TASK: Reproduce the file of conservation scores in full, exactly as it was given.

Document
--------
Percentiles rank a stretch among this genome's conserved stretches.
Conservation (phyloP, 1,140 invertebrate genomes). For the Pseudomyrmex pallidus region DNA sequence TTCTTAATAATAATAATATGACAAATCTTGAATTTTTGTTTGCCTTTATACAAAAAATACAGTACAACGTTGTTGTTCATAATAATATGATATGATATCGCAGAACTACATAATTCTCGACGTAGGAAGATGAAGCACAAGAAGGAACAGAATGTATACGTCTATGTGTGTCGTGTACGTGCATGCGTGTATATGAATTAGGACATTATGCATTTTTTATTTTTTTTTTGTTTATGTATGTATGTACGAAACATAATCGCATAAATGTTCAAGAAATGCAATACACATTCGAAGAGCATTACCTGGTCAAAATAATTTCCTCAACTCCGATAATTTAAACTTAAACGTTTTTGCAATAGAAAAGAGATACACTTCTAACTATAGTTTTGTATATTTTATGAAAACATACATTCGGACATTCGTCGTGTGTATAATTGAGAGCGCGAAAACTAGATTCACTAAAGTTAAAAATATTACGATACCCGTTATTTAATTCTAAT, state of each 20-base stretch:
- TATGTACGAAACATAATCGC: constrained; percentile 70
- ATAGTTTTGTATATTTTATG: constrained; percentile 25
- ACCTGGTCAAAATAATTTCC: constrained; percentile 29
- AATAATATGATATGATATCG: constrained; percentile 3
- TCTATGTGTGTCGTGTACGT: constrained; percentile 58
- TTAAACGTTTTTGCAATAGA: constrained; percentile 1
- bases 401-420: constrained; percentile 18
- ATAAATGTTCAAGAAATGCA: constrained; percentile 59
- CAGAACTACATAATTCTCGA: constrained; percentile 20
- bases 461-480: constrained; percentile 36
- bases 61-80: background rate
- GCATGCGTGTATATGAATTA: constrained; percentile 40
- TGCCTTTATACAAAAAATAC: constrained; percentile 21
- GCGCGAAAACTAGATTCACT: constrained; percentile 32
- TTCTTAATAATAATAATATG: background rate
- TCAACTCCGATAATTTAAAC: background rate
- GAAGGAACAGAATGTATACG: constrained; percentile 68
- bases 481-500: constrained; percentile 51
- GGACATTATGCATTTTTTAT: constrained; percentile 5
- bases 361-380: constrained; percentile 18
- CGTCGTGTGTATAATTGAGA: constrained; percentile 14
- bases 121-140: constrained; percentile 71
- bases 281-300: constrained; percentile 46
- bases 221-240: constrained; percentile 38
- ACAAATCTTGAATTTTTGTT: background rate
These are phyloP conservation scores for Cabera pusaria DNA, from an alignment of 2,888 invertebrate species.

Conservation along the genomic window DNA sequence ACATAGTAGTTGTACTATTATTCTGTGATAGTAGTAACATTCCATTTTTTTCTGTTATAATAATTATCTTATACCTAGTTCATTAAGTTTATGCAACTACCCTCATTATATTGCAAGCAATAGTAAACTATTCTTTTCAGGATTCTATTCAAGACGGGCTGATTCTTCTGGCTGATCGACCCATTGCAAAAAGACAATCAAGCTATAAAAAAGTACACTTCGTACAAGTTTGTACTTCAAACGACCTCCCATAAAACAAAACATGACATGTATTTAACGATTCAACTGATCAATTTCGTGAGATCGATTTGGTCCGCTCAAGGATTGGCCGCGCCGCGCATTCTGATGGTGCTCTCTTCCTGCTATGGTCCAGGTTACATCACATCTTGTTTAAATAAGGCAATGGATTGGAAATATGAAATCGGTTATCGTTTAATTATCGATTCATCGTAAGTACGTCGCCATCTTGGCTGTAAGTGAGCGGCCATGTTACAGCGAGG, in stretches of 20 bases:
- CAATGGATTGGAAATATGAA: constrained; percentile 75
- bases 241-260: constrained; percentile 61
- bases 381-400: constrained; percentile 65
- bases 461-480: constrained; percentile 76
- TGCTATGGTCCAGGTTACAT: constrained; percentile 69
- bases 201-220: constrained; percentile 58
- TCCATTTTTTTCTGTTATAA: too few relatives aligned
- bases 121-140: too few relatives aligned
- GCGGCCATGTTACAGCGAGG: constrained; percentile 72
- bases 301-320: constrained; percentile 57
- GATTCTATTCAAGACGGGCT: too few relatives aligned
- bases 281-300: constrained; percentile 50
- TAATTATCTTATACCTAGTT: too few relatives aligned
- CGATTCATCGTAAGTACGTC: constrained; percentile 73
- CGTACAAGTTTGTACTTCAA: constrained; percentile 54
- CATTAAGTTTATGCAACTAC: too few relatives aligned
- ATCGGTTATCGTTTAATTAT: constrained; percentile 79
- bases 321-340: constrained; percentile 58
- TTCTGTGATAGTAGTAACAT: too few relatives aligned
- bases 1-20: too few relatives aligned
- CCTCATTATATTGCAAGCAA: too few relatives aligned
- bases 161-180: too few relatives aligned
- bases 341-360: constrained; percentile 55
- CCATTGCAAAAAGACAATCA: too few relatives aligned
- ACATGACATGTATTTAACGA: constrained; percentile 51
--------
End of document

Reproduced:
Percentiles rank a stretch among this genome's conserved stretches.
Conservation (phyloP, 1,140 invertebrate genomes). For the Pseudomyrmex pallidus region DNA sequence TTCTTAATAATAATAATATGACAAATCTTGAATTTTTGTTTGCCTTTATACAAAAAATACAGTACAACGTTGTTGTTCATAATAATATGATATGATATCGCAGAACTACATAATTCTCGACGTAGGAAGATGAAGCACAAGAAGGAACAGAATGTATACGTCTATGTGTGTCGTGTACGTGCATGCGTGTATATGAATTAGGACATTATGCATTTTTTATTTTTTTTTTGTTTATGTATGTATGTACGAAACATAATCGCATAAATGTTCAAGAAATGCAATACACATTCGAAGAGCATTACCTGGTCAAAATAATTTCCTCAACTCCGATAATTTAAACTTAAACGTTTTTGCAATAGAAAAGAGATACACTTCTAACTATAGTTTTGTATATTTTATGAAAACATACATTCGGACATTCGTCGTGTGTATAATTGAGAGCGCGAAAACTAGATTCACTAAAGTTAAAAATATTACGATACCCGTTATTTAATTCTAAT, state of each 20-base stretch:
- TATGTACGAAACATAATCGC: constrained; percentile 70
- ATAGTTTTGTATATTTTATG: constrained; percentile 25
- ACCTGGTCAAAATAATTTCC: constrained; percentile 29
- AATAATATGATATGATATCG: constrained; percentile 3
- TCTATGTGTGTCGTGTACGT: constrained; percentile 58
- TTAAACGTTTTTGCAATAGA: constrained; percentile 1
- bases 401-420: constrained; percentile 18
- ATAAATGTTCAAGAAATGCA: constrained; percentile 59
- CAGAACTACATAATTCTCGA: constrained; percentile 20
- bases 461-480: constrained; percentile 36
- bases 61-80: background rate
- GCATGCGTGTATATGAATTA: constrained; percentile 40
- TGCCTTTATACAAAAAATAC: constrained; percentile 21
- GCGCGAAAACTAGATTCACT: constrained; percentile 32
- TTCTTAATAATAATAATATG: background rate
- TCAACTCCGATAATTTAAAC: background rate
- GAAGGAACAGAATGTATACG: constrained; percentile 68
- bases 481-500: constrained; percentile 51
- GGACATTATGCATTTTTTAT: constrained; percentile 5
- bases 361-380: constrained; percentile 18
- CGTCGTGTGTATAATTGAGA: constrained; percentile 14
- bases 121-140: constrained; percentile 71
- bases 281-300: constrained; percentile 46
- bases 221-240: constrained; percentile 38
- ACAAATCTTGAATTTTTGTT: background rate
These are phyloP conservation scores for Cabera pusaria DNA, from an alignment of 2,888 invertebrate species.

Conservation along the genomic window DNA sequence ACATAGTAGTTGTACTATTATTCTGTGATAGTAGTAACATTCCATTTTTTTCTGTTATAATAATTATCTTATACCTAGTTCATTAAGTTTATGCAACTACCCTCATTATATTGCAAGCAATAGTAAACTATTCTTTTCAGGATTCTATTCAAGACGGGCTGATTCTTCTGGCTGATCGACCCATTGCAAAAAGACAATCAAGCTATAAAAAAGTACACTTCGTACAAGTTTGTACTTCAAACGACCTCCCATAAAACAAAACATGACATGTATTTAACGATTCAACTGATCAATTTCGTGAGATCGATTTGGTCCGCTCAAGGATTGGCCGCGCCGCGCATTCTGATGGTGCTCTCTTCCTGCTATGGTCCAGGTTACATCACATCTTGTTTAAATAAGGCAATGGATTGGAAATATGAAATCGGTTATCGTTTAATTATCGATTCATCGTAAGTACGTCGCCATCTTGGCTGTAAGTGAGCGGCCATGTTACAGCGAGG, in stretches of 20 bases:
- CAATGGATTGGAAATATGAA: constrained; percentile 75
- bases 241-260: constrained; percentile 61
- bases 381-400: constrained; percentile 65
- bases 461-480: constrained; percentile 76
- TGCTATGGTCCAGGTTACAT: constrained; percentile 69
- bases 201-220: constrained; percentile 58
- TCCATTTTTTTCTGTTATAA: too few relatives aligned
- bases 121-140: too few relatives aligned
- GCGGCCATGTTACAGCGAGG: constrained; percentile 72
- bases 301-320: constrained; percentile 57
- GATTCTATTCAAGACGGGCT: too few relatives aligned
- bases 281-300: constrained; percentile 50
- TAATTATCTTATACCTAGTT: too few relatives aligned
- CGATTCATCGTAAGTACGTC: constrained; percentile 73
- CGTACAAGTTTGTACTTCAA: constrained; percentile 54
- CATTAAGTTTATGCAACTAC: too few relatives aligned
- ATCGGTTATCGTTTAATTAT: constrained; percentile 79
- bases 321-340: constrained; percentile 58
- TTCTGTGATAGTAGTAACAT: too few relatives aligned
- bases 1-20: too few relatives aligned
- CCTCATTATATTGCAAGCAA: too few relatives aligned
- bases 161-180: too few relatives aligned
- bases 341-360: constrained; percentile 55
- CCATTGCAAAAAGACAATCA: too few relatives aligned
- ACATGACATGTATTTAACGA: constrained; percentile 51